A brand is a visible sign used by a natural or legal person to distinguish its products or services from those of its competitors.
Article 2 of Annex 3 to the Bangui Agreement explicitly lists the signs which are likely to constitute a trade mark. The sign must be independent of the usual designation of the marked object. These include names, particulars, arbitrary or fancy names, the characteristic shape of the product or its packaging, labels, envelopes, emblems, imprints, stamps, seals, vignettes, borders, combinations or arrangements of Colors, drawings, reliefs, letters, figures, currencies, and pseudonyms.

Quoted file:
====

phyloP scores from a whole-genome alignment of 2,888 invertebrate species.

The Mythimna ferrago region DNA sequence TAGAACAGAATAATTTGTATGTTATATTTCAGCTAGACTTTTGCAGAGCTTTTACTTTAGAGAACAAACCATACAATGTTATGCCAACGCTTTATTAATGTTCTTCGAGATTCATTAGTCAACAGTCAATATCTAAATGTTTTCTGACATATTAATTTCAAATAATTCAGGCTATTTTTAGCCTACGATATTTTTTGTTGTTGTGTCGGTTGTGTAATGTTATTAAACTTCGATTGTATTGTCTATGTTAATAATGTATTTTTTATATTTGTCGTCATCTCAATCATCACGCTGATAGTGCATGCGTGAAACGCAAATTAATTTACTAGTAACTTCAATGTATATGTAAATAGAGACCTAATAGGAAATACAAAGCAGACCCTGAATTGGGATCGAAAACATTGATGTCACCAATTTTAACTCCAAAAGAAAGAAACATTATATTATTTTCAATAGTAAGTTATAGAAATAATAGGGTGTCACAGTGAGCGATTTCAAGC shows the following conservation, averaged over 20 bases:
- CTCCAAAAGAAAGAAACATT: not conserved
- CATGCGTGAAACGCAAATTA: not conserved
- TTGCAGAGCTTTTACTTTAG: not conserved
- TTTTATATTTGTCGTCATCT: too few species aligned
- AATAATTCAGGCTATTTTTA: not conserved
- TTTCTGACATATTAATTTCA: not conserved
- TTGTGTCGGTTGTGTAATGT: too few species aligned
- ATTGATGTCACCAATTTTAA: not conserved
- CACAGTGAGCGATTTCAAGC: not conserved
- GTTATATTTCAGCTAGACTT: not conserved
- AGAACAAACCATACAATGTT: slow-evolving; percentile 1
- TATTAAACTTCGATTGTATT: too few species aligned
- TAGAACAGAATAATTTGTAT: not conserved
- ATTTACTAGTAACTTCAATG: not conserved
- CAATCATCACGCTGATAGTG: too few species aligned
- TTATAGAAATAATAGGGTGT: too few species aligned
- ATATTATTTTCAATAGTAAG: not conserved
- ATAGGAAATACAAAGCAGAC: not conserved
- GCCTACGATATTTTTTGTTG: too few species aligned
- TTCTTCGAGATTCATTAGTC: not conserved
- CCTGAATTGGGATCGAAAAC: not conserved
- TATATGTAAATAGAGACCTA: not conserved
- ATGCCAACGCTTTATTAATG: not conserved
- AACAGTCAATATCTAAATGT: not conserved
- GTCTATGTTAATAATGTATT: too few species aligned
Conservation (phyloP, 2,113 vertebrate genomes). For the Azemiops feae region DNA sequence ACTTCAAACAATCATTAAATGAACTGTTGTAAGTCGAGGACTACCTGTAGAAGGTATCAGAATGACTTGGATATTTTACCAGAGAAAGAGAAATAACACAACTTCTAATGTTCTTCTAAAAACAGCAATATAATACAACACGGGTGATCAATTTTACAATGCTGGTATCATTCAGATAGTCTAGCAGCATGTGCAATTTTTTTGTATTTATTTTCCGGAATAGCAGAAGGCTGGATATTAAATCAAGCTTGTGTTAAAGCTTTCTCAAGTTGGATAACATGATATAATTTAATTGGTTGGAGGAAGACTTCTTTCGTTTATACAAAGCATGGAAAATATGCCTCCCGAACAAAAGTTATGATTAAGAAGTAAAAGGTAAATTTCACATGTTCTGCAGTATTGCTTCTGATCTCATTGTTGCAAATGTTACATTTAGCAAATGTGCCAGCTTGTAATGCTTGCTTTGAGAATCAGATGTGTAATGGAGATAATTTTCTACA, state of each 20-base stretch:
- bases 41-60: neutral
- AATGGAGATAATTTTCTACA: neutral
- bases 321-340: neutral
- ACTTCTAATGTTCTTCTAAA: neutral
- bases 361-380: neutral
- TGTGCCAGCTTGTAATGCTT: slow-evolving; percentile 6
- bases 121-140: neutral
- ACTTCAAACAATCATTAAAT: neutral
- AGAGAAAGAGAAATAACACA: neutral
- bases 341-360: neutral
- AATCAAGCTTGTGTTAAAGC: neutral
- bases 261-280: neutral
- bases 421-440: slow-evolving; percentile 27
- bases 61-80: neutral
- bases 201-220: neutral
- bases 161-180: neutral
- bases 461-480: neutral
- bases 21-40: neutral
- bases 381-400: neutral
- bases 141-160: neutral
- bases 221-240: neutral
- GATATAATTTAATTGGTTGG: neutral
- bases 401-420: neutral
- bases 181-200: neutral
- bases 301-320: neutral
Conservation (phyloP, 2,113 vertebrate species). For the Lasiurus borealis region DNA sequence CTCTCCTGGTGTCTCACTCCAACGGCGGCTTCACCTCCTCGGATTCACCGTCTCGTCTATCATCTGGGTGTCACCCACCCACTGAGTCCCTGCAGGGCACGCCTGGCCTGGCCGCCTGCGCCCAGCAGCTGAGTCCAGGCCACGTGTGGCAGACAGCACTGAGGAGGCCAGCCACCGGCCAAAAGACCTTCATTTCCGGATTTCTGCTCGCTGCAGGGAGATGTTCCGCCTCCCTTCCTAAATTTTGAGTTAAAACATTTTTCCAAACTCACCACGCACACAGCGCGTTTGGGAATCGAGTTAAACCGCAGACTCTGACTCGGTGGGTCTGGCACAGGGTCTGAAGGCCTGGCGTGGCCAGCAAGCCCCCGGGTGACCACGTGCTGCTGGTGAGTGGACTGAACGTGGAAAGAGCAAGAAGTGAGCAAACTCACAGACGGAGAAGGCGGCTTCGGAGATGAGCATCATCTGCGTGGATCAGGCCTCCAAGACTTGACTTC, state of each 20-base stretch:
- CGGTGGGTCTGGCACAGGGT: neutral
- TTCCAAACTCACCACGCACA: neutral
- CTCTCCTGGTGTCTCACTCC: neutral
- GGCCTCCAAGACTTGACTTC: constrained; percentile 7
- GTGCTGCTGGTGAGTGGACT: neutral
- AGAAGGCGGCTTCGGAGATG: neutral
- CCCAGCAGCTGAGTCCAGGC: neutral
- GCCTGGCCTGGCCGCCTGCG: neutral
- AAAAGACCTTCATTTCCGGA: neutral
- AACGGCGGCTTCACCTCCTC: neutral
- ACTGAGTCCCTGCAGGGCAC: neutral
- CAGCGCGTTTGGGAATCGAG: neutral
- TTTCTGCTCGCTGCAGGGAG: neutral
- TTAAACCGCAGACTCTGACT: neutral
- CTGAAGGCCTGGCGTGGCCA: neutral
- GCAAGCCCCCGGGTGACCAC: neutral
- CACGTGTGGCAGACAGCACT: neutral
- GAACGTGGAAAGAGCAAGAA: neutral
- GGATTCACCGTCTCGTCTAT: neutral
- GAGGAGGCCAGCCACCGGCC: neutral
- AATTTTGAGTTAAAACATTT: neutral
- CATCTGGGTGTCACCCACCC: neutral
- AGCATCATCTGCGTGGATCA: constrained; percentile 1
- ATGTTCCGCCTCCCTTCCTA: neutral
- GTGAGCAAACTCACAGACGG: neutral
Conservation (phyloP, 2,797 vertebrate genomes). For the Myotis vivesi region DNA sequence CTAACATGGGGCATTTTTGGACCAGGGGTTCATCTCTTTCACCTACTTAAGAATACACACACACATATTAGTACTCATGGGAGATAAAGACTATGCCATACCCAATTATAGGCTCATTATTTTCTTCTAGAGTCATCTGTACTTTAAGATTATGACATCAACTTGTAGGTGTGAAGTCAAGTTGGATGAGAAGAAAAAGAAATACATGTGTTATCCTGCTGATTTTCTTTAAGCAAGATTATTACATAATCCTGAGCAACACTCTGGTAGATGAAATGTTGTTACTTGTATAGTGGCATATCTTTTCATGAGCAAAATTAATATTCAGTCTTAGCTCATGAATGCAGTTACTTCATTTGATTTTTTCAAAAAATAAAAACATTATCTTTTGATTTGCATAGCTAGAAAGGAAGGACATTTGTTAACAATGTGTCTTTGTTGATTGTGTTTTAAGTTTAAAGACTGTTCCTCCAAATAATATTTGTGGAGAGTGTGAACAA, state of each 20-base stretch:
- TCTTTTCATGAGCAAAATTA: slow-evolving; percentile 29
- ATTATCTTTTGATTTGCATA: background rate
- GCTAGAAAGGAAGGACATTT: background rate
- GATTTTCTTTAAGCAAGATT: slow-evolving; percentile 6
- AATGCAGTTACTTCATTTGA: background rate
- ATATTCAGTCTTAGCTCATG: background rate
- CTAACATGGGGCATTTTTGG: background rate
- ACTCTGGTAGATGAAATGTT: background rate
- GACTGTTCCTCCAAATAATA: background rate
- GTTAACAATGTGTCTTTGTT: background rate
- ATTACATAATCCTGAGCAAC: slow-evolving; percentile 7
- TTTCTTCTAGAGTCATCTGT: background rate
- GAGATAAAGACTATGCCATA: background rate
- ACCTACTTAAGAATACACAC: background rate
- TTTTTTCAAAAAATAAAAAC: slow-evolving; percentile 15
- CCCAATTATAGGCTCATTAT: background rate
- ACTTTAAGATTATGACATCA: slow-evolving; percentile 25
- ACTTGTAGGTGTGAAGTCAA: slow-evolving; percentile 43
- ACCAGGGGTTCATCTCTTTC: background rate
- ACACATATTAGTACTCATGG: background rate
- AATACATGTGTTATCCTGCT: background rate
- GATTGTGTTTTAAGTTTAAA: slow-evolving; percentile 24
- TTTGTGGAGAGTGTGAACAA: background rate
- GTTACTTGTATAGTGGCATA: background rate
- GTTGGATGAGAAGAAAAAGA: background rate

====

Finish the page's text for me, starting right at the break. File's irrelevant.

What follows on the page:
A brand may be individual or collective. If it is individual it belongs to a natural or legal person. A collective brand, for its part, is the brand of goods or services whose conditions of use are laid down by a regulation approved by the competent authority and that only public bodies, trade unions or groups of trade unions, associations, Producers, industrialists, craftsmen or traders can use, provided they are officially recognized and have legal capacity.
Brands can be classified into 3 categories:
- Verbal brands which are those which are written and pronounced
- Figurative brands consisting of designs, shapes, and other graphs
- Complex or semi-figurative brands consisting of a combination of the two previous varieties